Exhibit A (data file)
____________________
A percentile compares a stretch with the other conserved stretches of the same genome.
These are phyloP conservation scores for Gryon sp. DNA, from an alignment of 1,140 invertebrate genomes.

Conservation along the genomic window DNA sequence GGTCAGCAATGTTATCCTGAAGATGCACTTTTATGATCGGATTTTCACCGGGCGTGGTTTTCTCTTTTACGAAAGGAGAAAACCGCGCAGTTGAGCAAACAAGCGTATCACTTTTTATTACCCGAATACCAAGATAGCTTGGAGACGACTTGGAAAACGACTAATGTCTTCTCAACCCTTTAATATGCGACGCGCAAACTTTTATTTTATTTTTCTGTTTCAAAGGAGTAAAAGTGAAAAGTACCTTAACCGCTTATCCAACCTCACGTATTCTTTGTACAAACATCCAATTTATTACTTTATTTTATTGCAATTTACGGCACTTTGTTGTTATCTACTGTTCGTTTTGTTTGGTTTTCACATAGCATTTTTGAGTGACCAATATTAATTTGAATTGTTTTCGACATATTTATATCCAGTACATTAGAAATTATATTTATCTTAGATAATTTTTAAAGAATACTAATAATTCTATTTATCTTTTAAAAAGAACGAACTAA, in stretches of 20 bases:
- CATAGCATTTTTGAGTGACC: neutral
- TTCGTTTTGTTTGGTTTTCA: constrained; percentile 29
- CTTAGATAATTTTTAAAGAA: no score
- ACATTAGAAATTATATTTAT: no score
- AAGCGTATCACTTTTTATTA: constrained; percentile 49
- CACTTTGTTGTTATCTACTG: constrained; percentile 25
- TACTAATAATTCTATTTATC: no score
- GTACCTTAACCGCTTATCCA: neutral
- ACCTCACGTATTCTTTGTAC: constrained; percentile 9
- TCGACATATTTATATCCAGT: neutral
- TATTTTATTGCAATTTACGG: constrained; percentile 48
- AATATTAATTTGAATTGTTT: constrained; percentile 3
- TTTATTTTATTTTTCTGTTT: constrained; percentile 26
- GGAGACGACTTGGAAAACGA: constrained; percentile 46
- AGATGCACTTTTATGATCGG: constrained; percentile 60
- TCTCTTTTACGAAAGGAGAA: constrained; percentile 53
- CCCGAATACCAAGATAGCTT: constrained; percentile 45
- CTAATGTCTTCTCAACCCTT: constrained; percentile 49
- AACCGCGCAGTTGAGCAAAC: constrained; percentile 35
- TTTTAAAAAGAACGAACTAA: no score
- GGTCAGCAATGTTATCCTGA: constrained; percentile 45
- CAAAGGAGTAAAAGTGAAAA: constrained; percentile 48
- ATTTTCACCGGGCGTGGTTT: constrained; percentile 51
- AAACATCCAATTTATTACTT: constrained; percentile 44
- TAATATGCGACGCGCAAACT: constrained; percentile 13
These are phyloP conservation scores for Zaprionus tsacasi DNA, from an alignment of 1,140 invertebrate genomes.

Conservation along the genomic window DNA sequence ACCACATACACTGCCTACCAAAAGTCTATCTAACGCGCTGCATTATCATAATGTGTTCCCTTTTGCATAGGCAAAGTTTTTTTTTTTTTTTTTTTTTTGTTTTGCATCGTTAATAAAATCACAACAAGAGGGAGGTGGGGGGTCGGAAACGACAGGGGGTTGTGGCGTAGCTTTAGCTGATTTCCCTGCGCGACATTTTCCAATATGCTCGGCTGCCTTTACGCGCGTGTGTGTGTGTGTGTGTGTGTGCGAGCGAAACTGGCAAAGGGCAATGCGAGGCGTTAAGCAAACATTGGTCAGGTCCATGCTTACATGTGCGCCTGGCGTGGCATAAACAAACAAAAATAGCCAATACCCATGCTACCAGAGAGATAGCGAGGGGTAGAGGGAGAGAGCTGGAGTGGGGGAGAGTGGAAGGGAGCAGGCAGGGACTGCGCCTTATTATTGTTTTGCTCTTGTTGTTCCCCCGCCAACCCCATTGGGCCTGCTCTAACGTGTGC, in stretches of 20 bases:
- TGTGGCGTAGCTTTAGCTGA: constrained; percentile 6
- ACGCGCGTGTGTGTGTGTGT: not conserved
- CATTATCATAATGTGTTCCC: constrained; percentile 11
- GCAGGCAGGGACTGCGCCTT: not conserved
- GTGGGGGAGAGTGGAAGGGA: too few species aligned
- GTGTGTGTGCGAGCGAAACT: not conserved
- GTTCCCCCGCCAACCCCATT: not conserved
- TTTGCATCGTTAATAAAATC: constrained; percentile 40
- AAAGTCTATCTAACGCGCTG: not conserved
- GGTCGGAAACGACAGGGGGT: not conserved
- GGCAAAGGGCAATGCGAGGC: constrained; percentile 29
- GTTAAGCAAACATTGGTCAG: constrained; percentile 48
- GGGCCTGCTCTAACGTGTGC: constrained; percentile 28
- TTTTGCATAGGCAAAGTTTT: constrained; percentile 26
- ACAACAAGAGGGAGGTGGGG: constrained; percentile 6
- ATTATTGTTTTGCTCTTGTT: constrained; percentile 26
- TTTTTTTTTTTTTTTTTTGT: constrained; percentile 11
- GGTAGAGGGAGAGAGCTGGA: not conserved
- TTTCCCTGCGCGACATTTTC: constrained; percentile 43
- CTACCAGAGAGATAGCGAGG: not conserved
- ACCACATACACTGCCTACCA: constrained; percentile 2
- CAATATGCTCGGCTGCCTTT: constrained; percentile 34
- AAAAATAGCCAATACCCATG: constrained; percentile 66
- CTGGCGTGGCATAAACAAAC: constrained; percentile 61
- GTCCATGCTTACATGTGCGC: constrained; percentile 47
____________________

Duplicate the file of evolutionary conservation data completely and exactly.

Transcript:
A percentile compares a stretch with the other conserved stretches of the same genome.
These are phyloP conservation scores for Gryon sp. DNA, from an alignment of 1,140 invertebrate genomes.

Conservation along the genomic window DNA sequence GGTCAGCAATGTTATCCTGAAGATGCACTTTTATGATCGGATTTTCACCGGGCGTGGTTTTCTCTTTTACGAAAGGAGAAAACCGCGCAGTTGAGCAAACAAGCGTATCACTTTTTATTACCCGAATACCAAGATAGCTTGGAGACGACTTGGAAAACGACTAATGTCTTCTCAACCCTTTAATATGCGACGCGCAAACTTTTATTTTATTTTTCTGTTTCAAAGGAGTAAAAGTGAAAAGTACCTTAACCGCTTATCCAACCTCACGTATTCTTTGTACAAACATCCAATTTATTACTTTATTTTATTGCAATTTACGGCACTTTGTTGTTATCTACTGTTCGTTTTGTTTGGTTTTCACATAGCATTTTTGAGTGACCAATATTAATTTGAATTGTTTTCGACATATTTATATCCAGTACATTAGAAATTATATTTATCTTAGATAATTTTTAAAGAATACTAATAATTCTATTTATCTTTTAAAAAGAACGAACTAA, in stretches of 20 bases:
- CATAGCATTTTTGAGTGACC: neutral
- TTCGTTTTGTTTGGTTTTCA: constrained; percentile 29
- CTTAGATAATTTTTAAAGAA: no score
- ACATTAGAAATTATATTTAT: no score
- AAGCGTATCACTTTTTATTA: constrained; percentile 49
- CACTTTGTTGTTATCTACTG: constrained; percentile 25
- TACTAATAATTCTATTTATC: no score
- GTACCTTAACCGCTTATCCA: neutral
- ACCTCACGTATTCTTTGTAC: constrained; percentile 9
- TCGACATATTTATATCCAGT: neutral
- TATTTTATTGCAATTTACGG: constrained; percentile 48
- AATATTAATTTGAATTGTTT: constrained; percentile 3
- TTTATTTTATTTTTCTGTTT: constrained; percentile 26
- GGAGACGACTTGGAAAACGA: constrained; percentile 46
- AGATGCACTTTTATGATCGG: constrained; percentile 60
- TCTCTTTTACGAAAGGAGAA: constrained; percentile 53
- CCCGAATACCAAGATAGCTT: constrained; percentile 45
- CTAATGTCTTCTCAACCCTT: constrained; percentile 49
- AACCGCGCAGTTGAGCAAAC: constrained; percentile 35
- TTTTAAAAAGAACGAACTAA: no score
- GGTCAGCAATGTTATCCTGA: constrained; percentile 45
- CAAAGGAGTAAAAGTGAAAA: constrained; percentile 48
- ATTTTCACCGGGCGTGGTTT: constrained; percentile 51
- AAACATCCAATTTATTACTT: constrained; percentile 44
- TAATATGCGACGCGCAAACT: constrained; percentile 13
These are phyloP conservation scores for Zaprionus tsacasi DNA, from an alignment of 1,140 invertebrate genomes.

Conservation along the genomic window DNA sequence ACCACATACACTGCCTACCAAAAGTCTATCTAACGCGCTGCATTATCATAATGTGTTCCCTTTTGCATAGGCAAAGTTTTTTTTTTTTTTTTTTTTTTGTTTTGCATCGTTAATAAAATCACAACAAGAGGGAGGTGGGGGGTCGGAAACGACAGGGGGTTGTGGCGTAGCTTTAGCTGATTTCCCTGCGCGACATTTTCCAATATGCTCGGCTGCCTTTACGCGCGTGTGTGTGTGTGTGTGTGTGTGCGAGCGAAACTGGCAAAGGGCAATGCGAGGCGTTAAGCAAACATTGGTCAGGTCCATGCTTACATGTGCGCCTGGCGTGGCATAAACAAACAAAAATAGCCAATACCCATGCTACCAGAGAGATAGCGAGGGGTAGAGGGAGAGAGCTGGAGTGGGGGAGAGTGGAAGGGAGCAGGCAGGGACTGCGCCTTATTATTGTTTTGCTCTTGTTGTTCCCCCGCCAACCCCATTGGGCCTGCTCTAACGTGTGC, in stretches of 20 bases:
- TGTGGCGTAGCTTTAGCTGA: constrained; percentile 6
- ACGCGCGTGTGTGTGTGTGT: not conserved
- CATTATCATAATGTGTTCCC: constrained; percentile 11
- GCAGGCAGGGACTGCGCCTT: not conserved
- GTGGGGGAGAGTGGAAGGGA: too few species aligned
- GTGTGTGTGCGAGCGAAACT: not conserved
- GTTCCCCCGCCAACCCCATT: not conserved
- TTTGCATCGTTAATAAAATC: constrained; percentile 40
- AAAGTCTATCTAACGCGCTG: not conserved
- GGTCGGAAACGACAGGGGGT: not conserved
- GGCAAAGGGCAATGCGAGGC: constrained; percentile 29
- GTTAAGCAAACATTGGTCAG: constrained; percentile 48
- GGGCCTGCTCTAACGTGTGC: constrained; percentile 28
- TTTTGCATAGGCAAAGTTTT: constrained; percentile 26
- ACAACAAGAGGGAGGTGGGG: constrained; percentile 6
- ATTATTGTTTTGCTCTTGTT: constrained; percentile 26
- TTTTTTTTTTTTTTTTTTGT: constrained; percentile 11
- GGTAGAGGGAGAGAGCTGGA: not conserved
- TTTCCCTGCGCGACATTTTC: constrained; percentile 43
- CTACCAGAGAGATAGCGAGG: not conserved
- ACCACATACACTGCCTACCA: constrained; percentile 2
- CAATATGCTCGGCTGCCTTT: constrained; percentile 34
- AAAAATAGCCAATACCCATG: constrained; percentile 66
- CTGGCGTGGCATAAACAAAC: constrained; percentile 61
- GTCCATGCTTACATGTGCGC: constrained; percentile 47